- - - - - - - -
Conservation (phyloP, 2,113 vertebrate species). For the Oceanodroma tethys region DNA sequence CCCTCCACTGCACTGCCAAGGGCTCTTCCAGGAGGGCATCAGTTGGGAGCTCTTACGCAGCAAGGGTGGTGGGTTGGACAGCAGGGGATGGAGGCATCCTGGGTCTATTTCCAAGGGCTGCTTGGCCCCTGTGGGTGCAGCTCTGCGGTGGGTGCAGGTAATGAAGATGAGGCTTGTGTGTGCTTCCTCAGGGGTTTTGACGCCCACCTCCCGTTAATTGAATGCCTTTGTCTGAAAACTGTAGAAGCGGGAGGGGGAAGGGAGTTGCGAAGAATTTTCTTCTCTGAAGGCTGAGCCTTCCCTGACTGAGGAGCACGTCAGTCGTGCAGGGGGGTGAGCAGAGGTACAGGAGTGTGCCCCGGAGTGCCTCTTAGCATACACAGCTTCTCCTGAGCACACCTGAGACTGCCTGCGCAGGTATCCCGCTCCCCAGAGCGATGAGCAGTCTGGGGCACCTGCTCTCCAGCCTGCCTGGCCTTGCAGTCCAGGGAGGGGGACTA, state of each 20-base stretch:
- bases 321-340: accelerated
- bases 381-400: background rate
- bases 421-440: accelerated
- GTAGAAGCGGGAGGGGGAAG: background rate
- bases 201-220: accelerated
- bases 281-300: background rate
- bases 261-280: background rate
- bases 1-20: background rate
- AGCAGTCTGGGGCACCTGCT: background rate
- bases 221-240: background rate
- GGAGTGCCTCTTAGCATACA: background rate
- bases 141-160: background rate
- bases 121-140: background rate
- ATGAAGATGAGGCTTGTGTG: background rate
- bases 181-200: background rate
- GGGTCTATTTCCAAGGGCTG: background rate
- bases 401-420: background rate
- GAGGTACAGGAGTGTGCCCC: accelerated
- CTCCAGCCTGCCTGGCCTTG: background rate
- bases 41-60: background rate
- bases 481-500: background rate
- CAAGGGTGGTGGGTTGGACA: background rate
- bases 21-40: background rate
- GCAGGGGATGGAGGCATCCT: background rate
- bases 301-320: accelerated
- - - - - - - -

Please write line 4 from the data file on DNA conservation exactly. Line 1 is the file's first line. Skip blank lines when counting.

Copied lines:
- bases 421-440: accelerated